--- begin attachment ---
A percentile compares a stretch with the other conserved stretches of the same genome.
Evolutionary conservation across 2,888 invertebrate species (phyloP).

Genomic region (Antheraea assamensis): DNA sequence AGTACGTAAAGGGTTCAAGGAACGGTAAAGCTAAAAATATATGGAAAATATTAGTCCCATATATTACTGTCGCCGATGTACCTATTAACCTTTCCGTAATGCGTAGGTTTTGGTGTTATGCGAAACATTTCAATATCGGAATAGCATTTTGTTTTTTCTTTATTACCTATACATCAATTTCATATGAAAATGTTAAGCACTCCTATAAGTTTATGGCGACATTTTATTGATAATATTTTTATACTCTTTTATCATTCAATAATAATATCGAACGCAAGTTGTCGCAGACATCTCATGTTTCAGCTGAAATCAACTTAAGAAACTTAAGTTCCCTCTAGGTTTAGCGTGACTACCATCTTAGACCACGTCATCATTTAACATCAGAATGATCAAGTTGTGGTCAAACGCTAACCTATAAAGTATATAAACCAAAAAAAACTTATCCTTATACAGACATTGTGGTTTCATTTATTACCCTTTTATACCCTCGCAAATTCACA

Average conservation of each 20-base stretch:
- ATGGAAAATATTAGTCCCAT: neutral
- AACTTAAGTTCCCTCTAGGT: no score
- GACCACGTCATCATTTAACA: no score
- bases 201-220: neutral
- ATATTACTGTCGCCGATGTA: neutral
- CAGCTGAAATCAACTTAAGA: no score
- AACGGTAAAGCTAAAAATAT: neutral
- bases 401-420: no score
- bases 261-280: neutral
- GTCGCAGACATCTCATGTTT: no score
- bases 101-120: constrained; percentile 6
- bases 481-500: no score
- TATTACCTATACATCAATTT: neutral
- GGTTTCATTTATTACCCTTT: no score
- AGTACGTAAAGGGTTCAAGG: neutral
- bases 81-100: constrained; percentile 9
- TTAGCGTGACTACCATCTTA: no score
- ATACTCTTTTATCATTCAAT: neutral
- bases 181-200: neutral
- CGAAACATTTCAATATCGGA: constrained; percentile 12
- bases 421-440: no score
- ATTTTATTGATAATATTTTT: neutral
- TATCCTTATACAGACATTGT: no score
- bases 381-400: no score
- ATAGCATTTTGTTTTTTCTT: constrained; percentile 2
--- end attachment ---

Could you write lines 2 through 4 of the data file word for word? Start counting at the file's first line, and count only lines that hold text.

Evolutionary conservation across 2,888 invertebrate species (phyloP).

Genomic region (Antheraea assamensis): DNA sequence AGTACGTAAAGGGTTCAAGGAACGGTAAAGCTAAAAATATATGGAAAATATTAGTCCCATATATTACTGTCGCCGATGTACCTATTAACCTTTCCGTAATGCGTAGGTTTTGGTGTTATGCGAAACATTTCAATATCGGAATAGCATTTTGTTTTTTCTTTATTACCTATACATCAATTTCATATGAAAATGTTAAGCACTCCTATAAGTTTATGGCGACATTTTATTGATAATATTTTTATACTCTTTTATCATTCAATAATAATATCGAACGCAAGTTGTCGCAGACATCTCATGTTTCAGCTGAAATCAACTTAAGAAACTTAAGTTCCCTCTAGGTTTAGCGTGACTACCATCTTAGACCACGTCATCATTTAACATCAGAATGATCAAGTTGTGGTCAAACGCTAACCTATAAAGTATATAAACCAAAAAAAACTTATCCTTATACAGACATTGTGGTTTCATTTATTACCCTTTTATACCCTCGCAAATTCACA

Average conservation of each 20-base stretch: